Nelson, Warren Statement on FDIC, OCC Final Guidelines on Deposit Advances
WASHINGTON, DC – U.S. Senate Special Committee on Aging Chairman Bill Nelson (D-FL) and Sen. Elizabeth Warren (D-MA) issued the following statement today after the Federal Deposit Insurance Corporation (FDIC) and the Office of the Comptroller of the Currency (OCC) announced final guidelines today that impose consumer safeguards on payday loan-like deposit advances.
“This is welcome news for consumers,” said the two lawmakers. “Banks should be more responsible when offering products that could trap people in a cycle of debt.”
Specifically, the final guidance, among other things, directs banks to examine customers' income and expenses to make sure that they can actually afford to pay off the loan and associated charges and includes a cooling-off period for borrowers, who would need to wait at least a month between paying off one deposit-advance loan and taking out another.
Deposit advances are a form of payday loan offered by a small number of large banks to existing account holders who have recurring electronic deposits. A deposit advance typically does not have a predetermined repayment date; instead, a payment is automatically taken out of a borrower’s next electronic deposit, regardless of its source. Since many seniors often secure such advances through their pending monthly Social Security and Supplemental Security Income (SSI) benefits, consumer advocates contend that fees and overdrafts associated with the products erode seniors' benefits and trap them in a cycle of debt. A recent report from the Center for Responsible Lending (CRL) found that Social Security recipients account for more than a fourth of all deposit advance customers.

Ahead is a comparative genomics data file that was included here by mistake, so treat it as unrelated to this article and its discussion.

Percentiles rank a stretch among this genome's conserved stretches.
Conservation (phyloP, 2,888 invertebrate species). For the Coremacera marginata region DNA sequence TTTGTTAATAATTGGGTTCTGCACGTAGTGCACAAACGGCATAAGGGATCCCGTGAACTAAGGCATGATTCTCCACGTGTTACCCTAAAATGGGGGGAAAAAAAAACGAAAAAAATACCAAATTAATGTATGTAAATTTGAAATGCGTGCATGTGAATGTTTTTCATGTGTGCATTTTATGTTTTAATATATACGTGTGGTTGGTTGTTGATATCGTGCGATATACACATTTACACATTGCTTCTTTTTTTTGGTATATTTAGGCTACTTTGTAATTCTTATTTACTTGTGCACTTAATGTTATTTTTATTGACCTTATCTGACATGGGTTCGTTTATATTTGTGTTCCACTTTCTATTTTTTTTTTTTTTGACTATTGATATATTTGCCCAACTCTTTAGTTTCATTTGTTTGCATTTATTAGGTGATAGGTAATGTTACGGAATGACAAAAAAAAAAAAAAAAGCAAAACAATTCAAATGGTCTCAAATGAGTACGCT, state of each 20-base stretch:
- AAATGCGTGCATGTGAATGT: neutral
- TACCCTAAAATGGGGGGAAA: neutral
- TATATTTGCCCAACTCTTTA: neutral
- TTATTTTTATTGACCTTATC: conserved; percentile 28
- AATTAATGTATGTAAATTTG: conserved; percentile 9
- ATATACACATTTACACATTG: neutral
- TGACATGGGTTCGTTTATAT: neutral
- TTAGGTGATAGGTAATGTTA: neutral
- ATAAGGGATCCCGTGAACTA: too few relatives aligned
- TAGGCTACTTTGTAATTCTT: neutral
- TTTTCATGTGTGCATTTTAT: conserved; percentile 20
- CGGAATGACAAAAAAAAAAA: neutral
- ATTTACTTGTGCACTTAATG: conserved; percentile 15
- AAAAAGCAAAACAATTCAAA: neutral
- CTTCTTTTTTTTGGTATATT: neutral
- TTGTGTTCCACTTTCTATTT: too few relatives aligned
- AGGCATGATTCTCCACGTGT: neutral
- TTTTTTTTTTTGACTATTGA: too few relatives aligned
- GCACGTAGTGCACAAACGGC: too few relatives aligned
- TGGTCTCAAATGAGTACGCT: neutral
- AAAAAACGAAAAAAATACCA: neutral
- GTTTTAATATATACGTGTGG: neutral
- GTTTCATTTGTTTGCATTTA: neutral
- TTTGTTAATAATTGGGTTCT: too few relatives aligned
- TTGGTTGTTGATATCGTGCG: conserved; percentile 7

In May, Nelson and Warren wrote letters to the FDIC and OCC endorsing the guidelines.
“Social Security was created to provide seniors with financial support to help them cover basic living expenses, not for banks seeking new sources of revenue by exploiting retirees with limited means,” the senators wrote.
Today’s announcement comes in the wake of a hearing the aging committee held in July to examine the impact payday and other short-term high-cost lending products were having on seniors. During the hearing, 70-year old Annette Smith of Rocklin, California, shared with lawmakers how she got stuck in a cycle of debt after using her only income – Social Security benefits – to secure a $500 deposit advance to repair her vehicle. She ended up paying about $3,000 in fees through 63 payments over a five-year period.
“I never considered going to one of those payday loan stores because I knew they had a reputation for charging really high interest rates and those are things I could not afford. In fact, I thought that since banks were required to follow certain laws, they could not do what those payday loan people were doing,” Smith told the committee.
To view the FDIC, OCC guidlines click here